Brussels’ regional government has approved emergency rules that will allow commuters to use public transport free of charge during periods of high air pollution, Belgian media reported on Friday (23 February).
When particulate matter reaches certain levels, travel on STIB services in Brussels and the city’s bike-sharing Villo scheme will be free of charge for a fixed duration of time.
Emergency rules that are likely to come into force in the summer mean that these measures will kick in when the average concentration of pollutants reaches an average of 51 to 70 milligrammes per cubic metre over a 24-hour period.
Other measures include reduced speed limits and a ban on wood fires, unless they are the only source of heating for households. A new pollutant has also been added to the list of particles that will be monitored.
Citizens will be able to keep an eye on air quality levels on a real-time website and a new mobile phone application.
The Belgian capital’s new set of rules is similar to a proposal currently in the pipeline in Germany, under which cities would be empowered to provide free public transport in order to reduce the number of cars on the Bundesrepublik’s roads.
Germany, but not Belgium, is among nine member states that are on the verge of being hit with legal action by the European Commission, based on alleged failures in implementing the EU’s air quality directive.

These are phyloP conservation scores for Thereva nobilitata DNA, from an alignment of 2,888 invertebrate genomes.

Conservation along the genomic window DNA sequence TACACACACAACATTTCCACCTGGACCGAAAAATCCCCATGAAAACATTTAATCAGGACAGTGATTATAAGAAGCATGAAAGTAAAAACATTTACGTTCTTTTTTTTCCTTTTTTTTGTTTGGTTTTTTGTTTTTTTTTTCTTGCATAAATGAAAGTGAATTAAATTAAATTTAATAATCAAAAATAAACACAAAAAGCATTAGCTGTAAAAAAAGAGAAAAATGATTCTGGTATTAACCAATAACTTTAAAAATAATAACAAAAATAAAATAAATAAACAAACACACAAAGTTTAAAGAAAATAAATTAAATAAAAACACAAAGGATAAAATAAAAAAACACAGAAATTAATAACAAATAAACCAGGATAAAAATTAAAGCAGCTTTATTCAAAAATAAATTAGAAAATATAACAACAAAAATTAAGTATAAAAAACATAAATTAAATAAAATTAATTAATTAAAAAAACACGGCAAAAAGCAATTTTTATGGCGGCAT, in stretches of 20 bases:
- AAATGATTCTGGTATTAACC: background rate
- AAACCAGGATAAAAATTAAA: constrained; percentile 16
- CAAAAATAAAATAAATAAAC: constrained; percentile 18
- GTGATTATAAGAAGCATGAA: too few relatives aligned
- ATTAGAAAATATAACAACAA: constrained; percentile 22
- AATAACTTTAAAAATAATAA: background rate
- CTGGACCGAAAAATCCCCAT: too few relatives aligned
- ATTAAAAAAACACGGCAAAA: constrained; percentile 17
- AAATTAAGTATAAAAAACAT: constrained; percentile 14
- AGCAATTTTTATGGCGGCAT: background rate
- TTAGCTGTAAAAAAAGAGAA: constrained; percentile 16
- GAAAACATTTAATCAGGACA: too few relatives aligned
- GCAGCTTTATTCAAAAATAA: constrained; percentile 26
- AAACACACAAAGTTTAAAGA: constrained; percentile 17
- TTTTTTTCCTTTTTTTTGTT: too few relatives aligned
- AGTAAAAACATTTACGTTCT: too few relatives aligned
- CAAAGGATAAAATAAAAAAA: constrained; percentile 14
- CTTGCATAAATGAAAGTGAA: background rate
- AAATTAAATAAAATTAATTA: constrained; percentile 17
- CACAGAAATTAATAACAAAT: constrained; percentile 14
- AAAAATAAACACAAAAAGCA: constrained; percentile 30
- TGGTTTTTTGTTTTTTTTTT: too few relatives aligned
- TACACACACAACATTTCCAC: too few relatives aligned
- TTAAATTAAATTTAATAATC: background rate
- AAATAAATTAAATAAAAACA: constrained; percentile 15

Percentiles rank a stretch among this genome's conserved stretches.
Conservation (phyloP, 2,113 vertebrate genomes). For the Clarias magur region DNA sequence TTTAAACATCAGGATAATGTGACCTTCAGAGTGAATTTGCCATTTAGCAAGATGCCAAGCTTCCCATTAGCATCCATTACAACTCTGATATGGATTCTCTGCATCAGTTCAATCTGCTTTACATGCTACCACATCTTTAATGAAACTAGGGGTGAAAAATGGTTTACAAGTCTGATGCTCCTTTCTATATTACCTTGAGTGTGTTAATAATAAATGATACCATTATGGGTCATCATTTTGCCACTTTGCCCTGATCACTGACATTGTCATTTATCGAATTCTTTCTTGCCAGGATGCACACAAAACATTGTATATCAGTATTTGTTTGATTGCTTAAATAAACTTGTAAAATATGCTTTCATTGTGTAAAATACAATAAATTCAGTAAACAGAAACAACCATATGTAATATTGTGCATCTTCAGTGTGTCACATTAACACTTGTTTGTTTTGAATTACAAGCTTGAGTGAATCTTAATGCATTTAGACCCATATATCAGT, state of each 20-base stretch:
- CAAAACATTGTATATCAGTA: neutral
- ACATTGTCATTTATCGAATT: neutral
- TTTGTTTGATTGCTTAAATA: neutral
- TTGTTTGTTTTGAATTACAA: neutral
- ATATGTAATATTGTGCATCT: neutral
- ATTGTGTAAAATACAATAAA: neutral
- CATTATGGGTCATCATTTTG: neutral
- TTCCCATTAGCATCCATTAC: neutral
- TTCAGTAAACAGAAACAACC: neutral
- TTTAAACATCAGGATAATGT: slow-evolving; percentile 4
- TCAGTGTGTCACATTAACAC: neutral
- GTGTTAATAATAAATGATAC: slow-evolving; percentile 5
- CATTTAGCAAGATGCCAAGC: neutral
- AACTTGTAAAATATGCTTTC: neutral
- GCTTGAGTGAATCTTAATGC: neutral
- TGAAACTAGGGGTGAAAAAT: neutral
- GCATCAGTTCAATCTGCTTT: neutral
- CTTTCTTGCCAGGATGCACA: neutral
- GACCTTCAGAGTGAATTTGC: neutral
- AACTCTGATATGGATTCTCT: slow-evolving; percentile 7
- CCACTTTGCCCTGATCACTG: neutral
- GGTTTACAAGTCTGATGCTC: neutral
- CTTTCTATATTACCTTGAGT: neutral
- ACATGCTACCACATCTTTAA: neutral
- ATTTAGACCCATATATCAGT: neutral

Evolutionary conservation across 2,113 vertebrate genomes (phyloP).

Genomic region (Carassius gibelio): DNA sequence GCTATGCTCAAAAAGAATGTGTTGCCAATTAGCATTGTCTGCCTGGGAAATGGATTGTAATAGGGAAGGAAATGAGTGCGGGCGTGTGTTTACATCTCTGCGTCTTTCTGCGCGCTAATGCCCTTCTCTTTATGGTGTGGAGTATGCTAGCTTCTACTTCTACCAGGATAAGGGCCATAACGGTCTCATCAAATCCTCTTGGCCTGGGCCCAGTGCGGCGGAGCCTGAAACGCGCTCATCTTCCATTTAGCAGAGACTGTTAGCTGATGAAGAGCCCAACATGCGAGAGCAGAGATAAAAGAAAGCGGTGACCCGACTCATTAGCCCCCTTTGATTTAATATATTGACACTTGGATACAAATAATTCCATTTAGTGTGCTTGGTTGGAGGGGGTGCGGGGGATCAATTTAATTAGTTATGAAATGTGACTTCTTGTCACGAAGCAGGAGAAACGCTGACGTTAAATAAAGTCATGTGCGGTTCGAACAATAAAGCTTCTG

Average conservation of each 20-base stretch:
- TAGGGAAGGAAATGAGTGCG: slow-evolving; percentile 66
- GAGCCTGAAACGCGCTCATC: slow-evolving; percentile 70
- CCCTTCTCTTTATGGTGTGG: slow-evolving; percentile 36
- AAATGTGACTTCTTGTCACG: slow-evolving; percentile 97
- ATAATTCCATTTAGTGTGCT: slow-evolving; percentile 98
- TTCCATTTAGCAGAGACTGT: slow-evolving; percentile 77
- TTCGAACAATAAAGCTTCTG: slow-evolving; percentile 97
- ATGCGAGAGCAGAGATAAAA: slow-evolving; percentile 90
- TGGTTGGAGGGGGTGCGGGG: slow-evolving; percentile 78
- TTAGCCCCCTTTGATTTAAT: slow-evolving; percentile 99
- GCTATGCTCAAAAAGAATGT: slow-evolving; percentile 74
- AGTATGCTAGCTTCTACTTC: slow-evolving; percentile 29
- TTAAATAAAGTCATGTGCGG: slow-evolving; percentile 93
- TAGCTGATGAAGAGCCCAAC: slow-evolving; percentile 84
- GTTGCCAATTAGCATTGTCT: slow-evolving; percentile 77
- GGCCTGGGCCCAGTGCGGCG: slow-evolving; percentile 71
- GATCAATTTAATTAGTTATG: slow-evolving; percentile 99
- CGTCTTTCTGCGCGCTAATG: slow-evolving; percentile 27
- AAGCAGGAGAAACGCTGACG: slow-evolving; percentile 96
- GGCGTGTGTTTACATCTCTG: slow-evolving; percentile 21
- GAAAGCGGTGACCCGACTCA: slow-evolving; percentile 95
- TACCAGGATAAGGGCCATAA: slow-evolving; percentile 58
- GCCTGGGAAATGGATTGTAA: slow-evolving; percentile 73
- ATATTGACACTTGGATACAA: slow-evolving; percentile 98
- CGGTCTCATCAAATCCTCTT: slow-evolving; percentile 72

All nine, which also include France, Italy and Spain, were given an ultimatum at the end of January by EU environment chief Karmenu Vella, who said the “time for delaying is over”.
The group of countries submitted new mitigation plans with a decision on legal action from the EU executive due in mid-March.
The EU’s fight against air pollution is itself being put under the microscope at the moment by the bloc’s Court of Auditors, which is looking into how effective current policies are. Brussels is among six European cities where auditors are collecting data. A final report is due later this year.
The World Health Organisation estimated that, in 2014, 92% of the world’s population lived in areas where its guidelines on air quality levels were not met. Health experts warn that pollutants increase the chances of cardiovascular and respiratory diseases significantly.